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 August 5th, 2013, 07:21 AM #1 Newbie   Joined: Aug 2013 Posts: 2 Thanks: 0 writing the sentence, as a statement Hello I will describe my problem, and some things from my book, then I will ask a question. Assume that the universe of discourse for the variable x is the collection of all persons. 1. Then my book says that we can write the sentence. "Some students are clever", as: $\exists$ (x is a student $\wedge$ x is clever) 2. And they say that we can write the sentence "All students are clever" as $\forall$ (x is a student $\rightarrow$ x is clever) By looking at these two ways of wrinting things, I am wondering if the first one, could be written as the second one, that is, can we write: "Some students are clever", as: $\exists$ (x is a student $\rightarrow$ x is clever)
August 5th, 2013, 04:55 PM   #2
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Re: writing the sentence, as a statement

Quote:
 Originally Posted by lanzo By looking at these two ways of wrinting things, I am wondering if the first one, could be written as the second one, that is, can we write: "Some students are clever", as: $\exists$ (x is a student $\rightarrow$ x is clever)
This says: there is some x; if x is a student, then x is clever.

For example, the statement is true if there is something (say, a cactus) which is not a student. But that's not what you want; you want that there exists x such that x is a student and x is also clever.

 August 5th, 2013, 05:28 PM #3 Math Team   Joined: Apr 2012 Posts: 1,579 Thanks: 22 Re: writing the sentence, as a statement CRG is completely correct. There IS a style of predicate logic, predicate logic with restricted quantification, where the sentence receive syntactically parallel treatment: (some x: student x)(clever x) (all x: student x)(clever x) and the implicitly conditional sense of the latter and conjunctive sense of the former is handled wholly in the semantics. There's no doubt something online about it.
August 6th, 2013, 03:52 AM   #4
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Re: writing the sentence, as a statement

Quote:
Originally Posted by CRGreathouse
Quote:
 Originally Posted by lanzo By looking at these two ways of wrinting things, I am wondering if the first one, could be written as the second one, that is, can we write: "Some students are clever", as: $\exists$ (x is a student $\rightarrow$ x is clever)
This says: there is some x; if x is a student, then x is clever.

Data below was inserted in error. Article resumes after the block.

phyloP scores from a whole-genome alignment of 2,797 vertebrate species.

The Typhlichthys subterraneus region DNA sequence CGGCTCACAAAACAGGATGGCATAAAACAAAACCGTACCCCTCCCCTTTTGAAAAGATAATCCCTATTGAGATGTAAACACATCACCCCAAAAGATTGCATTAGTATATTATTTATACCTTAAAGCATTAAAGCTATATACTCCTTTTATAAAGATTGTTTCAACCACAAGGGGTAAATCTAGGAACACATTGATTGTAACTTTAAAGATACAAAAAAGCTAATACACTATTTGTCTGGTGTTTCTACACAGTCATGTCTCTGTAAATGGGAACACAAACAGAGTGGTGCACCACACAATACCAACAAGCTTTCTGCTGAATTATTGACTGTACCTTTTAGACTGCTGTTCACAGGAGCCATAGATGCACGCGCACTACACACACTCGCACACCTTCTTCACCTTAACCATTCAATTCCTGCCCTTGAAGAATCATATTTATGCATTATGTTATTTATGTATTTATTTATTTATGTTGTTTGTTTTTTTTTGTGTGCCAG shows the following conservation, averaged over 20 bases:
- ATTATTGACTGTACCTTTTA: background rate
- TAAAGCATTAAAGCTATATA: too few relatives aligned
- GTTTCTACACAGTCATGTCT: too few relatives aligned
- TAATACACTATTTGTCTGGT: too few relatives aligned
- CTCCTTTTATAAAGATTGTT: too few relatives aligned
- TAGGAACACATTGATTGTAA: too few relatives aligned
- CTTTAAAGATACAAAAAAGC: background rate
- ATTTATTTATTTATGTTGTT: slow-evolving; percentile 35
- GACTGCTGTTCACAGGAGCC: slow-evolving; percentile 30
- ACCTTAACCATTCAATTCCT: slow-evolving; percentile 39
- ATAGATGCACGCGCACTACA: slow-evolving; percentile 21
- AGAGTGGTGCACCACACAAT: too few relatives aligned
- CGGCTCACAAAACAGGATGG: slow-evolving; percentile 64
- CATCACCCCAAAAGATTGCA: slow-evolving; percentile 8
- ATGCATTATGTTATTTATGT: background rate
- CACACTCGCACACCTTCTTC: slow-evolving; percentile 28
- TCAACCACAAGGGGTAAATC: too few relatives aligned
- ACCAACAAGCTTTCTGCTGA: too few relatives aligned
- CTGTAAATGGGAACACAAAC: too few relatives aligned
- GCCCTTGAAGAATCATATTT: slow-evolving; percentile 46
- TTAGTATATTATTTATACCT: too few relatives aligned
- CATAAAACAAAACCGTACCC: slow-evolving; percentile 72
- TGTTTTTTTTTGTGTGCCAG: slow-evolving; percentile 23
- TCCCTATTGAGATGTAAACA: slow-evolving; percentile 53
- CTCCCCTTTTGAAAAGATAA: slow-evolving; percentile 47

For example, the statement is true if there is something (say, a cactus) which is not a student. But that's not what you want; you want that there exists x such that x is a student and x is also clever.
But if your argument creates a problem here. Does it not also create a problem in the second sentence "All students are clever". There may not even exist any students, and it is also this sentence will also be vacuously for a cactus?

August 6th, 2013, 05:47 AM   #5
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Re: writing the sentence, as a statement

Quote:
Originally Posted by lanzo
Quote:
Originally Posted by CRGreathouse
Quote:
 Originally Posted by lanzo By looking at these two ways of wrinting things, I am wondering if the first one, could be written as the second one, that is, can we write: "Some students are clever", as: $\exists$ (x is a student $\rightarrow$ x is clever)
This says: there is some x; if x is a student, then x is clever.

For example, the statement is true if there is something (say, a cactus) which is not a student. But that's not what you want; you want that there exists x such that x is a student and x is also clever.
But if your argument creates a problem here. Does it not also create a problem in the second sentence "All students are clever". There may not even exist any students, and it is also this sentence will also be vacuously for a cactus?
Universal statements can indeed be "vacuously true" when nothing satisfies the predicate in the antecedent clause (and this holds for restricted quantification as well, even though there is no overt conditional statement involved). This is why universal statements, though intuitively "stronger" than the corresponding existential statement, don't actually entail the existential statement. (All x)(Fx->Gx) will be true and (some x)(Fx&Gx) false if there is no x that is an F.

While some people consider this a real problem, a vacuously true universal conditional is nowhere near as perverse as a vacuously true existential conditional. For 'all students are clever' to be vacuously true, there has to be no students at all. For (some x)(student x -> clever x) to be vacuously true, there merely has to be one thing in the world that isn't a student. So while there are some pretty high standards to meet for a universal condition to be true but vacuous, it is almost impossible for an existential conditional to avoid being vacuous, hence true but in a thoroughly unilluminating way

 August 6th, 2013, 02:35 PM #6 Global Moderator     Joined: Nov 2006 From: UTC -5 Posts: 16,046 Thanks: 938 Math Focus: Number theory, computational mathematics, combinatorics, FOM, symbolic logic, TCS, algorithms Re: writing the sentence, as a statement I agree with johnr.

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